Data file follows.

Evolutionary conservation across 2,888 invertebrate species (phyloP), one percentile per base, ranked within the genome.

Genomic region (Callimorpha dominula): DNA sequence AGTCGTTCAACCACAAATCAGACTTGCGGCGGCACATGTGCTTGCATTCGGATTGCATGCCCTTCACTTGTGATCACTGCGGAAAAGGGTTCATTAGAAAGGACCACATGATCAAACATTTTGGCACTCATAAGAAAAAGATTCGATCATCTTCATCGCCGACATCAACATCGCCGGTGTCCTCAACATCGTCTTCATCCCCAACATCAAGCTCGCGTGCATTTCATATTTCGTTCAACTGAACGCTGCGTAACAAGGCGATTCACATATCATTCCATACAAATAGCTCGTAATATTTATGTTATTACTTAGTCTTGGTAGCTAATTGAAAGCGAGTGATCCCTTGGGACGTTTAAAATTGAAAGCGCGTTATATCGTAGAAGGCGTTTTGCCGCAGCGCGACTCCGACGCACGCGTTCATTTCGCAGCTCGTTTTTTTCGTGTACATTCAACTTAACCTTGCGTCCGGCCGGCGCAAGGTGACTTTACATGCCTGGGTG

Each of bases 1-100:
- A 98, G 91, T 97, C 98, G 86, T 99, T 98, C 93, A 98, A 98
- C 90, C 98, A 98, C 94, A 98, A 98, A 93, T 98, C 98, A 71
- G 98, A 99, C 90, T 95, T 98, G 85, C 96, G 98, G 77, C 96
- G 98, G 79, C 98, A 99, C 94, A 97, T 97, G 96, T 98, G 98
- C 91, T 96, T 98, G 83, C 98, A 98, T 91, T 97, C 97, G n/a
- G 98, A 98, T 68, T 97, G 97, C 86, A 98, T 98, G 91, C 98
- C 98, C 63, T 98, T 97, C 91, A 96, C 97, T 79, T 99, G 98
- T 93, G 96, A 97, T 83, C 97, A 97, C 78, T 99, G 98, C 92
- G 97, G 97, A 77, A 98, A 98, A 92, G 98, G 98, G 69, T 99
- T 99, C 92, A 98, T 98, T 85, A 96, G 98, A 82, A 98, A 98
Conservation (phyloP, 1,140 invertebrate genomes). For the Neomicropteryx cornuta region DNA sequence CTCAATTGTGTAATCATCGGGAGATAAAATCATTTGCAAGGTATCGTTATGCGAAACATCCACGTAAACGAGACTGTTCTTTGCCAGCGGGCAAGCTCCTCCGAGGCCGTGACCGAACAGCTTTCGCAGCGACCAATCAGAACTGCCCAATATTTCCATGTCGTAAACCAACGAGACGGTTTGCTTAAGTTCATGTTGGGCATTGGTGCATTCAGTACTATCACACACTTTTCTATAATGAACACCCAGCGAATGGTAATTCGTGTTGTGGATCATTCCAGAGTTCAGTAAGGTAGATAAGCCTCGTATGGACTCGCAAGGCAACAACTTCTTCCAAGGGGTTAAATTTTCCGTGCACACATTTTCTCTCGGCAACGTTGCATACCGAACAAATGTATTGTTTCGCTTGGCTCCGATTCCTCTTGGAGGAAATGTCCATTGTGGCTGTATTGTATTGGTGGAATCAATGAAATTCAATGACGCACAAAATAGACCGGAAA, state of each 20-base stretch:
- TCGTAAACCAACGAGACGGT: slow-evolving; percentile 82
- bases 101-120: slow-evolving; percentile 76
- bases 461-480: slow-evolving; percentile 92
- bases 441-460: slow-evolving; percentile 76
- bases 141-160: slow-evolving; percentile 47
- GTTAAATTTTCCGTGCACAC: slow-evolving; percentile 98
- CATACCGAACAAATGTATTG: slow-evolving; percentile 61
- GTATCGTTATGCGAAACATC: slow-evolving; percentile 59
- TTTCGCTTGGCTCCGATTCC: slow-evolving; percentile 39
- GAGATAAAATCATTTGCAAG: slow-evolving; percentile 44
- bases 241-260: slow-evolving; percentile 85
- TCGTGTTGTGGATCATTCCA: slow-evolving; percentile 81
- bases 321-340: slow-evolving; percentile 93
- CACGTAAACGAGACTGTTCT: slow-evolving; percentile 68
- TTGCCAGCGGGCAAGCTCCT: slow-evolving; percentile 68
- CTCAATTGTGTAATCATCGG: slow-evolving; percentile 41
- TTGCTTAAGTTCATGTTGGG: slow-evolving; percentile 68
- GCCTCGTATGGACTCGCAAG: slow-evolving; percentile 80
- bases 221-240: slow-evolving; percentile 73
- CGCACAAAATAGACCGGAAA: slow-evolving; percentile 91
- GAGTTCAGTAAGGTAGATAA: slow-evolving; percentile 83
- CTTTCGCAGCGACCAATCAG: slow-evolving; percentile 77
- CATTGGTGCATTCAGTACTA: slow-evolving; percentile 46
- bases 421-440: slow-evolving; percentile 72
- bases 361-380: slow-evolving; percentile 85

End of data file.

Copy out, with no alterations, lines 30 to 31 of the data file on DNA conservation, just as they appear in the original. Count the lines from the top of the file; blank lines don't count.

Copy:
- CTCAATTGTGTAATCATCGG: slow-evolving; percentile 41
- TTGCTTAAGTTCATGTTGGG: slow-evolving; percentile 68